We are closely monitoring the situation with COVID-19 (coronavirus) and following the guidance of the Centers for Disease Control and Prevention (CDC) and federal, state and local health authorities. Learn more about the measures we have put in place.
Nikon NIS-Elements Denoise.ai Software: utilizing deep learning to denoise confocal data
Noise is a fundamental component of confocal images, a result of discreet digital sampling of continuously emitting photons from samples. The contribution of noise to image quality (signal-to-noise ratio) increases as the signal decreases as a square-root function. Using a trained neural network, we use artificial intelligence to remove the shot noise component from confocal image data, allowing an increase in image quality and the ability to acquire dimmer samples at faster rates. NIS-Elements software’s Denoise.ai deploys this trained network for live or post-acquisition processing.
Application of Patterned Illumination Using a DMD for Optogenetic Control of Signaling
Digital micromirror devices (DMDs) are powerful tools for photostimulation applications, including photoconversion and optogenetic manipulation, owing to their robust ability to produce novel illumination patterns with high spatiotemporal resolution. In this Application Note we showcase recent work describing how DMD technology integrated into a Nikon system can be applied toward light-gated optogenetic control of intracellular signaling.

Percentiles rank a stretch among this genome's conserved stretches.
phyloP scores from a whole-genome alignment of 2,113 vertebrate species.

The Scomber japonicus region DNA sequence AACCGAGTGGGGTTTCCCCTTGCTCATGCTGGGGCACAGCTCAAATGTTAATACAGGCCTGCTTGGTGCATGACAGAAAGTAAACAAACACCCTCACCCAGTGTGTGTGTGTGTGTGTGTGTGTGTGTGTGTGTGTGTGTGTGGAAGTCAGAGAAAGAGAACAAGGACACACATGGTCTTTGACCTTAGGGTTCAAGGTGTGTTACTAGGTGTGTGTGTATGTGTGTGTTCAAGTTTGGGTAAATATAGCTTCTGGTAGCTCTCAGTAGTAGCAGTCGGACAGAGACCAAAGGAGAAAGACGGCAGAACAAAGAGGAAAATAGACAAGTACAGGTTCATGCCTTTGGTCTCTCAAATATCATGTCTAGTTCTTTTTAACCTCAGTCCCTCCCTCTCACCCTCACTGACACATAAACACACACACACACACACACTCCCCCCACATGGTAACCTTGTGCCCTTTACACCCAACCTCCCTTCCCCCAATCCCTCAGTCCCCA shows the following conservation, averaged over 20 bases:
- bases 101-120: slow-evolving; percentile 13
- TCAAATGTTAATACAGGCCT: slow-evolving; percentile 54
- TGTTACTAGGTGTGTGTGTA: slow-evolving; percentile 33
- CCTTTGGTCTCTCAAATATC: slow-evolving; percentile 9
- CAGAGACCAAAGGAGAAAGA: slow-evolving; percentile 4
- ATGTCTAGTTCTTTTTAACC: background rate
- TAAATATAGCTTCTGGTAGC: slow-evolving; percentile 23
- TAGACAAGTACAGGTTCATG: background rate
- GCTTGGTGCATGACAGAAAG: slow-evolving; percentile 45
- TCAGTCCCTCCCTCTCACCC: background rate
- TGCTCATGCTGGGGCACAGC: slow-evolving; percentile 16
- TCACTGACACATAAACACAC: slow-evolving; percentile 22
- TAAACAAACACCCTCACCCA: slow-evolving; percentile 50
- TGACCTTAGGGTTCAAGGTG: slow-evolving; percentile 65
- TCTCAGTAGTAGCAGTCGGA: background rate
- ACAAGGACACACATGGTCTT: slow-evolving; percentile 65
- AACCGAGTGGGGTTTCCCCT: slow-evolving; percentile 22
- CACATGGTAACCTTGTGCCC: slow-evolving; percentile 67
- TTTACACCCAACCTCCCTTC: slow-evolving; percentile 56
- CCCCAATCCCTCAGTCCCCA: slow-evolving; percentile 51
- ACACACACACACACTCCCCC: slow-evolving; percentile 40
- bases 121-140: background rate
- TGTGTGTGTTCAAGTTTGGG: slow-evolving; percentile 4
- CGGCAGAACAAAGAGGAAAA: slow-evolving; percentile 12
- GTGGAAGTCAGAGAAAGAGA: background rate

Hardware Triggering: Maximizing Speed and Efficiency for Live Cell Imaging
Live cell imaging experiments now require higher speeds and more data throughput than ever before. Nikon Instruments has robust tools that enable hardware triggering of imaging devices in microscopy via direct signaling between hardware. This minimizes delays, synchronizes devices, and reduces the exposure of specimens to light. This Application Note explains how Nikon’s NIS-Elements hardware triggering workflow operates, and details its benefits for common time-lapse acquisition routines.
Robotic Microscopy with the Nikon Ti2 for High-Content Analysis Applications
Robotic Microscopy—a combination of high-content screening methods—enables multivariate experimental approaches with large cell populations and member-level sensitivity. Here we explore how the new Nikon Ti2 line of inverted research microscopes is uniquely suited to Robotic Microscopy applications, focusing on work utilizing induced pluripotent stem cells (iPSCs) as disease models in drug screening.